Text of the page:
Players should have the “courage to declare themselves,” Theo Zwanziger said Tuesday during a public discussion on sexuality in elite sports at the Sportschule Hennef near Cologne. He said the situation for gay players in football was much better than it had been.
The comments come amid increasing criticism of star footballer Philipp Lahm over remarks he made earlier this week implying that Germany is not ready for gay athletes.
“Football is like earlier gladiatorial combat. Sure, politicians can now come out as homosexuals. But they don’t have to play in front of 60,000 spectators week after week,” Lahm said, according to the Westdeutsche Allgemeine Zeitung.
“I don’t think society is yet far enough to accept gay footballers for granted, as it is now possible in other areas.”
Lahm’s words echo statements he made in his book released last year and in earlier interviews with the media. Although he is widely viewed as one of the most tolerant athletes in German sports, he has advised footballers to stay in the closet to protect themselves.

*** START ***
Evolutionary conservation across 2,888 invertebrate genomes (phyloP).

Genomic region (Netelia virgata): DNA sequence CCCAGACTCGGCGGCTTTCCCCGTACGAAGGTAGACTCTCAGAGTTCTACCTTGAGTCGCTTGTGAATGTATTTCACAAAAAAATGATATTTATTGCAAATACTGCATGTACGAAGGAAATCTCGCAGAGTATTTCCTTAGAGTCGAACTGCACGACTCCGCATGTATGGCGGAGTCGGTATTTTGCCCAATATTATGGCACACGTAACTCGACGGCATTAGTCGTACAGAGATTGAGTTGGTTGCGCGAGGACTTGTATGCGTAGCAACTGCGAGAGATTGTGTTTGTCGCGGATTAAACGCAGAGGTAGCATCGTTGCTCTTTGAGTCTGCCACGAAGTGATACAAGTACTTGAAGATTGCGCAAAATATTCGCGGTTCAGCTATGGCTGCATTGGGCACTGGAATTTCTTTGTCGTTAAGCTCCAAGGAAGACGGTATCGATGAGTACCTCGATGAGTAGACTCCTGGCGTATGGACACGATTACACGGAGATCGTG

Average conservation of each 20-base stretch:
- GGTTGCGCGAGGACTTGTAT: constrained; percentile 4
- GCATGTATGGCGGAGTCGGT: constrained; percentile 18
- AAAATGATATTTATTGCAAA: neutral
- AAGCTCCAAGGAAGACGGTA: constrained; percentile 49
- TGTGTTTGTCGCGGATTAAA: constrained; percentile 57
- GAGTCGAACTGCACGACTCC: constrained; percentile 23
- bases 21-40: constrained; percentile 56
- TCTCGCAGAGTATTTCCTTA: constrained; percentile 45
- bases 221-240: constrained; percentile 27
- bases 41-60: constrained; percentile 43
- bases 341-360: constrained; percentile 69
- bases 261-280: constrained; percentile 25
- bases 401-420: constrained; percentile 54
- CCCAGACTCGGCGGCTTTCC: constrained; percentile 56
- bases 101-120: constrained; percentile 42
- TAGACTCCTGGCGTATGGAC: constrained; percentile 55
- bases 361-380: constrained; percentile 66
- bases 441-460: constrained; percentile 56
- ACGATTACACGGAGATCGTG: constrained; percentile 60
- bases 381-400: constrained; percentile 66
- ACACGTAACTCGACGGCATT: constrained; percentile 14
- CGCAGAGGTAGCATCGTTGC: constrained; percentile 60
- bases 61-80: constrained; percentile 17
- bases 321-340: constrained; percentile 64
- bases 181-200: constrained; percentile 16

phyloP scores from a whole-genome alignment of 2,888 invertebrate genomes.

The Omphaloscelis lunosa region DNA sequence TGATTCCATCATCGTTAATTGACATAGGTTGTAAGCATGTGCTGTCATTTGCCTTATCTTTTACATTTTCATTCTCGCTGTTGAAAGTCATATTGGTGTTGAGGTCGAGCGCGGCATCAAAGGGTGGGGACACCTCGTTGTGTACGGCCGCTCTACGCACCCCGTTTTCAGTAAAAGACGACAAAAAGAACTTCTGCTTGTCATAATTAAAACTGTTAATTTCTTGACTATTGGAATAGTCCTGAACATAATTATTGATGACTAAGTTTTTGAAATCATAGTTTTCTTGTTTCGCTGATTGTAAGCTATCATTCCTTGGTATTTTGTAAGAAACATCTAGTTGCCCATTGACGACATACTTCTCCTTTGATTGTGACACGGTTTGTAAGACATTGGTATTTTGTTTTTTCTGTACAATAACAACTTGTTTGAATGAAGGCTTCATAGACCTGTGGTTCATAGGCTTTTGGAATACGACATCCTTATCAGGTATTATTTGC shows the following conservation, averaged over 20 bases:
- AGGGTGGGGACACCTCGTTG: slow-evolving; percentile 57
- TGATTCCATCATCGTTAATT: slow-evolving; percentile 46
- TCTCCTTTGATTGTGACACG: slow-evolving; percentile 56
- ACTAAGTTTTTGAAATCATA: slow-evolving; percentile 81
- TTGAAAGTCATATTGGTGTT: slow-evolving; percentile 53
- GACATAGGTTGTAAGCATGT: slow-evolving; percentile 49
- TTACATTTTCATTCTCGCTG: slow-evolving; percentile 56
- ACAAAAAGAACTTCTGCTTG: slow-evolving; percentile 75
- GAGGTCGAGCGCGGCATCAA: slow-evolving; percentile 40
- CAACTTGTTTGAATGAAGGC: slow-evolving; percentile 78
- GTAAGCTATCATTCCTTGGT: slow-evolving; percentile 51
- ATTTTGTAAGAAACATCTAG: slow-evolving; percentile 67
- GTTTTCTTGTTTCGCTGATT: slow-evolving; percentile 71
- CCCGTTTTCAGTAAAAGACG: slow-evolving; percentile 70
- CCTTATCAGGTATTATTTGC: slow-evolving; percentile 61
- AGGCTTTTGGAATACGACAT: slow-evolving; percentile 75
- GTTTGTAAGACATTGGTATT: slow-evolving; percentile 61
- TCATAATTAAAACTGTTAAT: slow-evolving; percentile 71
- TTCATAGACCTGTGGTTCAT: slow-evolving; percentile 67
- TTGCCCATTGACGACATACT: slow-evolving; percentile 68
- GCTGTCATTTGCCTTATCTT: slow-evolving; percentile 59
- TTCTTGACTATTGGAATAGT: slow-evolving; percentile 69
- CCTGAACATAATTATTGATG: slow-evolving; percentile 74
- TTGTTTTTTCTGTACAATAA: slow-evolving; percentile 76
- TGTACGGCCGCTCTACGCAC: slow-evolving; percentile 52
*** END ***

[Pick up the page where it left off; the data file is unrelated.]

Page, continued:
But Zwanziger joins other prominent sporting figures who have said that gays would be accepted in sports.
National footballer Mario Gomez told Bunte magazine in 2010 that if they outed themselves, gay athletes “would then play as though they’ve been unshackled.”
On Tuesday Zwanziger said good players would be respected no matter their national origin or sexual orientation.
“I think fans in the stadium orient themselves toward performance,” Zwanziger said.
No gay male football player in Germany's top league has yet come out of the closet.